Upcycling of food waste expands opportunities for food waste management
It’s no secret that the concept of food waste management (FWM) is gaining traction with the declaration of food waste reduction as a target in the 2015 UN Sustainable Development Goals.
And now, new analysis from Frost & Sullivan, “Emerging Trends and Opportunities in Food Waste Management,” finds that policies favoring food waste reduction in Europe and North America and the setting of global targets greatly aid the development of FWM technologies.
The present gap between the amount of food waste generated globally and the number of storage and recycling facilities in operation translates to significant opportunities for the development of effective FWM technologies.
Currently, the most popular methods for FWM are composting and anaerobic digestion. However, they do not help salvage unspoiled food from the food waste. These processes can also be energy intensive, substantially reducing the overall environmental benefits of FWM.
"Currently, there is a demand for technologies that can convert food unfit for human consumption to animal feed," says TechVision Research Analyst Lekshmy Ravi. "Technology developers are simultaneously working on repackaging or repurposing food waste to food for human consumption using less energy-intensive solutions and employing novel management models."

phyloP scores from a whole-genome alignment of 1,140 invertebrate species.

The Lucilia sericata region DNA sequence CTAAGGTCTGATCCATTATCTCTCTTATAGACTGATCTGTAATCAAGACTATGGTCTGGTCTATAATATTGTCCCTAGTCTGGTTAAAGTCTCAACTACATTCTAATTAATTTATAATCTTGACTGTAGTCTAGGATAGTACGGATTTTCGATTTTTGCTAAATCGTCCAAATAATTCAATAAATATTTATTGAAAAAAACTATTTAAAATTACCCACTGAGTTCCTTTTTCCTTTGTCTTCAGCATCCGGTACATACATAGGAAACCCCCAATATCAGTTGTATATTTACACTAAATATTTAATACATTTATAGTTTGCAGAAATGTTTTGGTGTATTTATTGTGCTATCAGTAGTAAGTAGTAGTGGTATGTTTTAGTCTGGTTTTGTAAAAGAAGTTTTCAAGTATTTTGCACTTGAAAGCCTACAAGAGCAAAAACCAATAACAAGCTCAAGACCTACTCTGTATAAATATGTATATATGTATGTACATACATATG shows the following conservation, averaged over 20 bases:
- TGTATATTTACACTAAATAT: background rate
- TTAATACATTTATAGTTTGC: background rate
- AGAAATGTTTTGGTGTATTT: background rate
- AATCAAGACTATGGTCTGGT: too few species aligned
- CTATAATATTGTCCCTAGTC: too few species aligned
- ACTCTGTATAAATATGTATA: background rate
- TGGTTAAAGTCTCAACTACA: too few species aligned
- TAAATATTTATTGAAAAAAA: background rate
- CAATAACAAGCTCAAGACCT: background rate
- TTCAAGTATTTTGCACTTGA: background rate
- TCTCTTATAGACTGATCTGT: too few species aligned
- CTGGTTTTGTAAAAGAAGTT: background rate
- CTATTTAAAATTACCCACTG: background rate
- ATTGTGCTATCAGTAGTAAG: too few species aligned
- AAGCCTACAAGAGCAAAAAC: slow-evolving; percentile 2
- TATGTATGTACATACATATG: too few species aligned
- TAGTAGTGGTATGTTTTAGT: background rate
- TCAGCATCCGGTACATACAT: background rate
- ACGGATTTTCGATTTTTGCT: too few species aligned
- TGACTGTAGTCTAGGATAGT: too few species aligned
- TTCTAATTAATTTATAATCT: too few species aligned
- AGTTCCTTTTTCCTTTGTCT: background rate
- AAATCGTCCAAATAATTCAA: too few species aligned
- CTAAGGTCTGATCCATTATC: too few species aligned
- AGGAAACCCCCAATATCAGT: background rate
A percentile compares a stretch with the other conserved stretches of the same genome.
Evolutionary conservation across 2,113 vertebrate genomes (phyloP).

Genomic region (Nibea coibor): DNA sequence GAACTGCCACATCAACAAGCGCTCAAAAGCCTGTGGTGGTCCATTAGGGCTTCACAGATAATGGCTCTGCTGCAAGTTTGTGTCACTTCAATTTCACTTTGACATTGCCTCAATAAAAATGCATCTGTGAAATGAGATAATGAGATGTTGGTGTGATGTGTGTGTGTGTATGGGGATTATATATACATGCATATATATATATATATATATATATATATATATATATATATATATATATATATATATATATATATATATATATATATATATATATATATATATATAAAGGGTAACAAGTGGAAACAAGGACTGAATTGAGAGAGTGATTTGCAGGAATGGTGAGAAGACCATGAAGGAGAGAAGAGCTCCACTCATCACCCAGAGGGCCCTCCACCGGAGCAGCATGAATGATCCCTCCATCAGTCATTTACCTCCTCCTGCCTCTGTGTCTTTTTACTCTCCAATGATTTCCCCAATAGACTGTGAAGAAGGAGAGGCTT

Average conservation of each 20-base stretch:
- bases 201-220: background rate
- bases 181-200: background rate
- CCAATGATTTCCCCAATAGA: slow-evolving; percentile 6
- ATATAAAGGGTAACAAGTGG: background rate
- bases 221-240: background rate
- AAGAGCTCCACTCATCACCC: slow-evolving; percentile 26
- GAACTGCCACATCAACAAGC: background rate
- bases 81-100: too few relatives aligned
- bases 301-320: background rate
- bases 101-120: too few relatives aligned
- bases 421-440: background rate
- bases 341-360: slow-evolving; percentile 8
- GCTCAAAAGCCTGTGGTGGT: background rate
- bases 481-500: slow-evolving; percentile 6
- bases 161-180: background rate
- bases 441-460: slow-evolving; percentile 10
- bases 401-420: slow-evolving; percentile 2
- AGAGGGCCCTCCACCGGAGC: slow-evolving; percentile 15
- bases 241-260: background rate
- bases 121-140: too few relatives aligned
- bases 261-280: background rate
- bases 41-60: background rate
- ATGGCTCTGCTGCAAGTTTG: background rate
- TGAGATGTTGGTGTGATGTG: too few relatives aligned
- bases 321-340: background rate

There are considerable research and industry initiatives for the conversion of food waste to products such as plastics, fruit juices and food ingredients. Additionally, innovative FWM companies are trying to convert food waste to valuable products such as liquid fuels.
While technology developers are looking to eliminate inefficiencies in FWM, it is also necessary to form strategic partnerships along the various links of the food supply chain. These synergies can help improve the efficiency of FWM and facilitate the exchange of technologies and techniques.
"Eventually, companies are likely to adopt models that enable the efficient and cost-effective extraction of valuable products from food waste," notes Ravi. "Overall, key emerging opportunities are expected to be in the extraction of edible ingredients from food waste, conversion of misshapen fruits to saleable products and conversion of byproducts from food production."
Emerging Trends and Opportunities in Food Waste Management, part of the TechVision subscription, offers a detailed account of FWM's global trends. It discusses various solutions for FWM and studies the various pathways that could be adopted, as well as innovative technology and management solutions. Expert analysts have identified emerging business models for FWM and employed Porter's Five Forces to analyze the various FWM pathways.
Related links: www.frost.com